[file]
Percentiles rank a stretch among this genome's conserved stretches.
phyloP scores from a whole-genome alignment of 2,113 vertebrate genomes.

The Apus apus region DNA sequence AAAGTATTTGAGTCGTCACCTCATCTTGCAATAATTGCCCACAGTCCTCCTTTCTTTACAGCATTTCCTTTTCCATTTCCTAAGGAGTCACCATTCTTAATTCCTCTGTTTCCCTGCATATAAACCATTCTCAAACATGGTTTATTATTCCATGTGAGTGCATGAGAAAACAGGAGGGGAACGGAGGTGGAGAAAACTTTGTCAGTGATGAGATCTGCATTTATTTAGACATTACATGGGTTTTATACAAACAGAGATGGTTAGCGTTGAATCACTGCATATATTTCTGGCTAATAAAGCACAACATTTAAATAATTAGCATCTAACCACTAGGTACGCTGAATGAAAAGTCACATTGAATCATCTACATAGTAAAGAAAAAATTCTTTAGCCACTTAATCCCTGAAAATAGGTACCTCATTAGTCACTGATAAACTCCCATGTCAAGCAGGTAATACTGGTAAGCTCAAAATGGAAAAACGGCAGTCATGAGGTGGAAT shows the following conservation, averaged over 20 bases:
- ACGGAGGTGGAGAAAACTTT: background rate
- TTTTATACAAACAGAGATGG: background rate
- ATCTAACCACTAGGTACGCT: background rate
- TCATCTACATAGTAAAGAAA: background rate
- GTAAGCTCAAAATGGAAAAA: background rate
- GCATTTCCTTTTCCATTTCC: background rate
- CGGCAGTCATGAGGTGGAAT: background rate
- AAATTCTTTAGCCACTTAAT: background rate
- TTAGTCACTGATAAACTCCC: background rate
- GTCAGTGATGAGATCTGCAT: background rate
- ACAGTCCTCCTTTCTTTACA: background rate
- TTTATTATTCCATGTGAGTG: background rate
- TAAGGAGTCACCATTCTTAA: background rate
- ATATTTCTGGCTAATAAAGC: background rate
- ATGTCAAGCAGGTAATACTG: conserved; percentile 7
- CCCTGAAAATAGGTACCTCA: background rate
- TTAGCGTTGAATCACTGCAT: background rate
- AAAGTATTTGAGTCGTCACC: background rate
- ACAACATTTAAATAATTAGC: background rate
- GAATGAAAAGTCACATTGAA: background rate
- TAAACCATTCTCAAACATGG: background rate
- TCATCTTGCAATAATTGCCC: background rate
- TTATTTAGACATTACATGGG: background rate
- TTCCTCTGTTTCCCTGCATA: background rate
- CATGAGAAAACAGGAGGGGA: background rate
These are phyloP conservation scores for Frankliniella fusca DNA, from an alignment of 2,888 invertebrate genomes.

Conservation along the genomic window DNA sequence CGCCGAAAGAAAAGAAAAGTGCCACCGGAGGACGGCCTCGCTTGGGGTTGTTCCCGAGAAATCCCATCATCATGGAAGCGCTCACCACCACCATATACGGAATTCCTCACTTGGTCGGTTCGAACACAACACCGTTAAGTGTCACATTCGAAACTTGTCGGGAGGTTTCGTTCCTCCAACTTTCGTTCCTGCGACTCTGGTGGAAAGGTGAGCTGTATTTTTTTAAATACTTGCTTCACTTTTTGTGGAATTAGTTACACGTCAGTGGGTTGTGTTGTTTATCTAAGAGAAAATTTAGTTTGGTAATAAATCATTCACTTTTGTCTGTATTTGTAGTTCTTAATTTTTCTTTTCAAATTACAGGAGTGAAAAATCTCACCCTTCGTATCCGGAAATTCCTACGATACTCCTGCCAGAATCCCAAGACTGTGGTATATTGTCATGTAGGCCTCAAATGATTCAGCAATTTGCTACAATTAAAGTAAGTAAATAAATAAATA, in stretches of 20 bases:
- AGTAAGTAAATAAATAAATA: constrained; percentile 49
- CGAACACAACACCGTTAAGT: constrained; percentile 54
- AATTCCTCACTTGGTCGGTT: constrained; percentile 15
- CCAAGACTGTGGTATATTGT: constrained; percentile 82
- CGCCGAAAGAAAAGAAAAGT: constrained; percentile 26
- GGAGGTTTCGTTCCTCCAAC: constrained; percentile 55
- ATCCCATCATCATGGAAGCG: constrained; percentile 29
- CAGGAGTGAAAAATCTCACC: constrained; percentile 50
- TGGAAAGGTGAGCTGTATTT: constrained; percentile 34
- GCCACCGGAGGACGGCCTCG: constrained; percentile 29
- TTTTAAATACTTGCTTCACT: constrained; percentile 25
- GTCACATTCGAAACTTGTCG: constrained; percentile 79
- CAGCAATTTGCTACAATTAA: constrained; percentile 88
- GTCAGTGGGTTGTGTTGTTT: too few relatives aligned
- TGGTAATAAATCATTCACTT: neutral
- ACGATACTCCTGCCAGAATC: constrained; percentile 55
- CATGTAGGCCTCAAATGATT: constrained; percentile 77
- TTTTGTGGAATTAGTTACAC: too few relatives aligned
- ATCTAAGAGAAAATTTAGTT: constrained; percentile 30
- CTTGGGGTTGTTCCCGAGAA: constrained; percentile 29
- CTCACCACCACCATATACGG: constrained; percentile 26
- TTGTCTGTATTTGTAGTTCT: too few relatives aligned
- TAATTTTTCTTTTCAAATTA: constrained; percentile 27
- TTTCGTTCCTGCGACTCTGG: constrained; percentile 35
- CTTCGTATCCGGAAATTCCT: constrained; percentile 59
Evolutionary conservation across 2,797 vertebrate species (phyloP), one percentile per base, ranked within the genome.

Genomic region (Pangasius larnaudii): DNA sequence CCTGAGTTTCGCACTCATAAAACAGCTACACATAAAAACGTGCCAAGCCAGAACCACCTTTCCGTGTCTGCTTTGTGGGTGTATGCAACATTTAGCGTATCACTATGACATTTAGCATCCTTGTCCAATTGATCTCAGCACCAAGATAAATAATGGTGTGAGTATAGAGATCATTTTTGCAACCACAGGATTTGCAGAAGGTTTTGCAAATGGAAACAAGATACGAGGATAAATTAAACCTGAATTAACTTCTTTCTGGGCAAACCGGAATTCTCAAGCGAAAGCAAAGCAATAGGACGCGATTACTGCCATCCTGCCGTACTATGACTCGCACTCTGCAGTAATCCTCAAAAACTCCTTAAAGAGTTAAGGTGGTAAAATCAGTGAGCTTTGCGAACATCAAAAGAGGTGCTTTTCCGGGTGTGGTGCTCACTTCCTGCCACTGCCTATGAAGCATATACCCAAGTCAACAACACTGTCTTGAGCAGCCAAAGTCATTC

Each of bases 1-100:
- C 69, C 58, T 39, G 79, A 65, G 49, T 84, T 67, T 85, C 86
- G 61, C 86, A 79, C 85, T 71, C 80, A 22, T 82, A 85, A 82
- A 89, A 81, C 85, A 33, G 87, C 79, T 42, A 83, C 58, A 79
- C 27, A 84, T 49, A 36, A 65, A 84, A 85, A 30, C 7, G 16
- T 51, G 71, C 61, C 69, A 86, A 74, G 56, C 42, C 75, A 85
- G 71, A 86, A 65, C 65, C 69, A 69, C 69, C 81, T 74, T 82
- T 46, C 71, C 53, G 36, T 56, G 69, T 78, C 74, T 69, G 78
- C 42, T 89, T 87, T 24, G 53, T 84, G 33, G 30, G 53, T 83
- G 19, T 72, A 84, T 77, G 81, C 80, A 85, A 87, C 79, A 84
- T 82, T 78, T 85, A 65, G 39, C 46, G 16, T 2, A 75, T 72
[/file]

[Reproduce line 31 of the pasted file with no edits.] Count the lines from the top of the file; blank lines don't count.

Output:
- AGTAAGTAAATAAATAAATA: constrained; percentile 49